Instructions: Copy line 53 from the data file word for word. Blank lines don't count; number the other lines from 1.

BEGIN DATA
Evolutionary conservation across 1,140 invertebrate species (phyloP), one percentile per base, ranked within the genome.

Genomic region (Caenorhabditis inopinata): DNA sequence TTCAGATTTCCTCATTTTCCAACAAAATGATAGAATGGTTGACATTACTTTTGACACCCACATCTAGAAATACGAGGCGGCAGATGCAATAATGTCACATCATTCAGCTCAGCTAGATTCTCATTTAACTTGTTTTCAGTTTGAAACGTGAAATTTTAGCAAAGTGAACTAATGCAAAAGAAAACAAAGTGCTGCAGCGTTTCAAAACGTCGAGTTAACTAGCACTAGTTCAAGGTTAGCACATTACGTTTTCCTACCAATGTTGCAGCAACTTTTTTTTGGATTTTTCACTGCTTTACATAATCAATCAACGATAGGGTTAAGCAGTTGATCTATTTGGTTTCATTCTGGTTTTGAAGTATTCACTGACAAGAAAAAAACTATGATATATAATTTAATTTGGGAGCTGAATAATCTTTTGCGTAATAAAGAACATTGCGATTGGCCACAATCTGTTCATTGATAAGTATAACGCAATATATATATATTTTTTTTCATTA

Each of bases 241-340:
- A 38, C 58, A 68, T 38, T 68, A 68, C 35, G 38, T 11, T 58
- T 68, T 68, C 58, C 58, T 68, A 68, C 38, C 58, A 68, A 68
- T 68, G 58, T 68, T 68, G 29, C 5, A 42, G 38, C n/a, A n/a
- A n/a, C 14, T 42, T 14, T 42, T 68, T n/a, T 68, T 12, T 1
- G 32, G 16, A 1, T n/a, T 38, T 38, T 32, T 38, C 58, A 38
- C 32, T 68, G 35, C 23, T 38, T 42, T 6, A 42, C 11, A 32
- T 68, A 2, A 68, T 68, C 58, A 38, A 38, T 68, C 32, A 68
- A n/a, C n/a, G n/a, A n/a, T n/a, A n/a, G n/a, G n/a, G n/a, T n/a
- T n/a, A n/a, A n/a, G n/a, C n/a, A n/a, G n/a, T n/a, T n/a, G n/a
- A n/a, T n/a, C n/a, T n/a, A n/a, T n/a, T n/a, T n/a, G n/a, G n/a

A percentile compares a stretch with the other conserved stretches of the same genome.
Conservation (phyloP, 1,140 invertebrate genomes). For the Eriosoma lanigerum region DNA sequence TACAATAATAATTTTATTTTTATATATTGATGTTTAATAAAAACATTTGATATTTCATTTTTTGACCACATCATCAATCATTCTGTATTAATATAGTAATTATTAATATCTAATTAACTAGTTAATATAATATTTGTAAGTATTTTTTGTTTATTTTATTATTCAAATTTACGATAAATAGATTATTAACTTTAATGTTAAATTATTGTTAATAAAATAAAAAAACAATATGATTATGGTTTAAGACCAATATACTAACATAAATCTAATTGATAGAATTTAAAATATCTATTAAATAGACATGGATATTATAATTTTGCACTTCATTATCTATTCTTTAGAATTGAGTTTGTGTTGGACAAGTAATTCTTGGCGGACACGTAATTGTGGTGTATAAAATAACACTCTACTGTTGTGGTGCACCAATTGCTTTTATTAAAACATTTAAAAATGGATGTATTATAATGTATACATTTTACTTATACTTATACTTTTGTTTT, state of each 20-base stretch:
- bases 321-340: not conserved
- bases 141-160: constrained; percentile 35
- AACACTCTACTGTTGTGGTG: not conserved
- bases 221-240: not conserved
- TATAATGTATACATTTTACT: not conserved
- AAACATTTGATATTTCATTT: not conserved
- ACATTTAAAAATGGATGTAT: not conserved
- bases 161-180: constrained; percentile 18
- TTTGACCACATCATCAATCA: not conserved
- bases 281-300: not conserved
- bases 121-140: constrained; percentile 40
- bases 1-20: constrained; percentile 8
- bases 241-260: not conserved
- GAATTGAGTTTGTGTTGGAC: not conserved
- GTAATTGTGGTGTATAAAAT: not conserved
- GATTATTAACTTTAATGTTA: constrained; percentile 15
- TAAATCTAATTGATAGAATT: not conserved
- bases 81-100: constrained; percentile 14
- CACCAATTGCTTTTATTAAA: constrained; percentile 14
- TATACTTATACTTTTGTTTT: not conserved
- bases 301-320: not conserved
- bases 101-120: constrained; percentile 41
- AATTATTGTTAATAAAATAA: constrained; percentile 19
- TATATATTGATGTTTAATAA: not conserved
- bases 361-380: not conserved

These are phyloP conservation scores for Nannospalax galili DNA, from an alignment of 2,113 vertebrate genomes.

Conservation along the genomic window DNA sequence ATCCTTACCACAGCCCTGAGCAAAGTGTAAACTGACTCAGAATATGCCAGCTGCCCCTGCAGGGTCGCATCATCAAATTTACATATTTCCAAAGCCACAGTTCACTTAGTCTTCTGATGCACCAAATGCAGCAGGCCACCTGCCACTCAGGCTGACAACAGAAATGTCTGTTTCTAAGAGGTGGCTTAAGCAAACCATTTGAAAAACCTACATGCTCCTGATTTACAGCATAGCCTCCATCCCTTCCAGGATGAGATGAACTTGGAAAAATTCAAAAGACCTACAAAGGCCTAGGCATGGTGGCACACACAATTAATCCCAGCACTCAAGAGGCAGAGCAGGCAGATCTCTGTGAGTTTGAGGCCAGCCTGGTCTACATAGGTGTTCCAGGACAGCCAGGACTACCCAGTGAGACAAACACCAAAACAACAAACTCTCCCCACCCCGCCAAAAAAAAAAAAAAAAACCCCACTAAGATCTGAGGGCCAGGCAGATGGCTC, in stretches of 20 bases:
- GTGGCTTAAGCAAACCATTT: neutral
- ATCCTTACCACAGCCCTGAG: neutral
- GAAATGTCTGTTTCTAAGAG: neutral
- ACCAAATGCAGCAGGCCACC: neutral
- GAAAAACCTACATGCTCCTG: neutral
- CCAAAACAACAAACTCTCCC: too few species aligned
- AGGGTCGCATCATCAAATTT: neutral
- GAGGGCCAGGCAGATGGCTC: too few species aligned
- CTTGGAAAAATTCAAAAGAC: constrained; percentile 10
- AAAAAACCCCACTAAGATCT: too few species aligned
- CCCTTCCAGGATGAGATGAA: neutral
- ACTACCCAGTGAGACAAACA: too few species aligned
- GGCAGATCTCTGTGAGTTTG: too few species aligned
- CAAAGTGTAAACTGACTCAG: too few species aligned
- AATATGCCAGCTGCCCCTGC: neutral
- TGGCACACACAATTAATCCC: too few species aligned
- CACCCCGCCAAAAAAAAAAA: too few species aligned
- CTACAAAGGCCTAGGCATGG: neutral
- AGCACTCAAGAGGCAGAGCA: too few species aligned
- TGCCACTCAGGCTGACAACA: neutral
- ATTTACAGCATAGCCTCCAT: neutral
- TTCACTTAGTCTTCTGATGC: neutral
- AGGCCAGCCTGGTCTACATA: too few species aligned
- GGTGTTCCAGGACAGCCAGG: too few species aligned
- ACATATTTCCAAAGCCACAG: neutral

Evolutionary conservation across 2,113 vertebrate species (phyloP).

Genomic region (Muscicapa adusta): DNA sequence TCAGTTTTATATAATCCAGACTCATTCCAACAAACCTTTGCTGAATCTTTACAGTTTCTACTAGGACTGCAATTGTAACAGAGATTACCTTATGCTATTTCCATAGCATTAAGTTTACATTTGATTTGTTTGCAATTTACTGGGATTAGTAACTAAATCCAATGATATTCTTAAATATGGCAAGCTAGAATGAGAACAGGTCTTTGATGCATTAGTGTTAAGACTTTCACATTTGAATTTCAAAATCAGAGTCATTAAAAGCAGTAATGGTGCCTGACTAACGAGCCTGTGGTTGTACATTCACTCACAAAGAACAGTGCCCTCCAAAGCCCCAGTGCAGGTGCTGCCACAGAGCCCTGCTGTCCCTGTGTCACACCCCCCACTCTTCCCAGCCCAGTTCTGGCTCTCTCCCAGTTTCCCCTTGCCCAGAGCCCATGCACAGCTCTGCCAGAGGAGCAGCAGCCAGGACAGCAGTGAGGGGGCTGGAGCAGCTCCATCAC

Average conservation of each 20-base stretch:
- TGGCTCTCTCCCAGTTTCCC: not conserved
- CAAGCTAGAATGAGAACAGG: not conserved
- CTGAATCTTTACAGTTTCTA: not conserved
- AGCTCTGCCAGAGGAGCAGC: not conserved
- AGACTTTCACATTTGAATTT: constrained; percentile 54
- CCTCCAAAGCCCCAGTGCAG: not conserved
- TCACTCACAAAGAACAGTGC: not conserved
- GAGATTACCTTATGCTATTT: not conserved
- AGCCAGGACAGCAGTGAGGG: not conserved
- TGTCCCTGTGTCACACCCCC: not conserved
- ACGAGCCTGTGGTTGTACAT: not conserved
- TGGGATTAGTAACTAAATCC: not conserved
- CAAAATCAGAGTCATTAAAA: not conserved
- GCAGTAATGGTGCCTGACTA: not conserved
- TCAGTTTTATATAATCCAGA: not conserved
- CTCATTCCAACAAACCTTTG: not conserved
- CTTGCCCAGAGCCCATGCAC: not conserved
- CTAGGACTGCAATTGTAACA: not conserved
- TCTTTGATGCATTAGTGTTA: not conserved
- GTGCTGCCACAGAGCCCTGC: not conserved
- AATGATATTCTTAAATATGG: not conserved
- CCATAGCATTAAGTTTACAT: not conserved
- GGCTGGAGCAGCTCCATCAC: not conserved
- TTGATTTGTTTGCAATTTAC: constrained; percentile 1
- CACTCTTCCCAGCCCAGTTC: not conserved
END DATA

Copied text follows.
- CCCTTCCAGGATGAGATGAA: neutral